When Will This Bull Run Be Over? Using the VIX / VXV Ratio as an Indicator…

If you can remember market action for more than two months, you’re probably not wondering: “Is Market Volatility Gone for Good?”  However you probably are wondering when this sustained upswing will be over.   I’m keeping a close eye on things because I’ve had a run-up in my VelocityShares XIV holdings that I’d rather not lose to a correction.

The last few months have felt like the market a year ago, when the market had a sustained climb.  The chart below confirms that SPY is following a similar path—the dotted lines are last year’s data.   The orange vertical line marks when the market shifted into a choppy sideways phase last year.

Predicting a market change is notoriously hard.   Since it is driven by options premiums, and options traders are theoretically more sophisticated than standard equity investors you might expect the VIX index to move before the market—but it doesn’t.   The chart below shows how the VIX bump (black line at bottom) lagged the the 18-Feb-2011 market shift by a couple of days.

SPY & Volatility, Now and a Year Ago

The trace around 90 shows the VIX/VXV ratio multiplied by 100.   The VXV is a CBOE  index similar to the VIX that projects volatility out 3 months instead of  the VIX’s 1 month time frame.  A magnified version of the chart is shown below:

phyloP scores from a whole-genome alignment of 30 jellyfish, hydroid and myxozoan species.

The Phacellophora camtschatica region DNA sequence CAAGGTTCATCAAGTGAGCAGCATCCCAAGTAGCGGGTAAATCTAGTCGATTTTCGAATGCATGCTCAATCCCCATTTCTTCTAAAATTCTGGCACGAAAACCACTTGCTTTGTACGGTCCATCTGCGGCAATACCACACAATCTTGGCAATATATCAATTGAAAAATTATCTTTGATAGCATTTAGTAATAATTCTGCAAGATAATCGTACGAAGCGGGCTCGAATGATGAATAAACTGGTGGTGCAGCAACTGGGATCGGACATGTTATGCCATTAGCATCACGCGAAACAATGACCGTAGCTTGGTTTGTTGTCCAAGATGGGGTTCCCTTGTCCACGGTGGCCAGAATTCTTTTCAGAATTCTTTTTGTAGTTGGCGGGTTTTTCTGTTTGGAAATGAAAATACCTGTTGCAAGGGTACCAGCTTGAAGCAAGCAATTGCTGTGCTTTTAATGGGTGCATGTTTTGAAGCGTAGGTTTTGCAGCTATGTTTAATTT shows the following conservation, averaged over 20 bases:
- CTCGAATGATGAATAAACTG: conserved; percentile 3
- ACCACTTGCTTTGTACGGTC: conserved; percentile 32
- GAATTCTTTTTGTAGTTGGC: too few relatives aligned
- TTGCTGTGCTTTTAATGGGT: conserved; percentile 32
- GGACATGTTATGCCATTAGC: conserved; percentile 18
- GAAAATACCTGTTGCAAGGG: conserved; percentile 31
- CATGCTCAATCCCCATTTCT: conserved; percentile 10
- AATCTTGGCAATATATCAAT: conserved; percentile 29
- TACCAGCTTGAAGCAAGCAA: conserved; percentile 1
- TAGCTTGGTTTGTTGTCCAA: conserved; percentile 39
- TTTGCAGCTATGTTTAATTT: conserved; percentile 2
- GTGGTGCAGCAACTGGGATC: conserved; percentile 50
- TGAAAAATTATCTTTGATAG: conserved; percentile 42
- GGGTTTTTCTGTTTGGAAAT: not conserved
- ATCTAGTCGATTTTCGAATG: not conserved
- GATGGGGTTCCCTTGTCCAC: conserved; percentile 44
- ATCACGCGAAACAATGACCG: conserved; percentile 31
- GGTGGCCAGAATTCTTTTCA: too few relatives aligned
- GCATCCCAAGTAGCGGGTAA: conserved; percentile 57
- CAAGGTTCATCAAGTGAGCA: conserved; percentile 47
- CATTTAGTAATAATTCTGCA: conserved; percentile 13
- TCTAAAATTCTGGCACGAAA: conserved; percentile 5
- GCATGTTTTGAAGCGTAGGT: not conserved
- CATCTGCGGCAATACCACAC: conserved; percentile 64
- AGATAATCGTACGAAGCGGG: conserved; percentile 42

A closer look at the VIX/VXV ratio

The VIX/VXV ratio shows an interesting little bump above 0.9  just a few days before the correction.   The VIX index moved up slightly on those two days—it’s not readily apparent on the VIX chart, but the VXV didn’t move up as much, and as a result the ratio bumped up.   The bright folks at Barclays use this VIX/VXV ratio as the master control for allocating volatility assets in their XVZ volatility ETN.  When the ratio climbs to 0.90 or above they decrease their allocation into short volatility.

The chart shows that the VIX/VXV ratio rose above 0.9 several times in 2011 before the correction—false alarms.  However those bumps were accompanied by relatively big moves in the VIX index.  It could be that the VIX/VXV ratio bumps that aren’t associated with significant overall jumps in volatility might be the signals to really watch.

I fully expect the VIX/VXV ratio to sound some false alarms in the future, but when it says the risk is low, with levels below 0.9,  I’m inclined to relax.

The market closed today with a VIX/VXV ratio of 0.878—I guess I’ll hold inverse volatility a bit longer.

 


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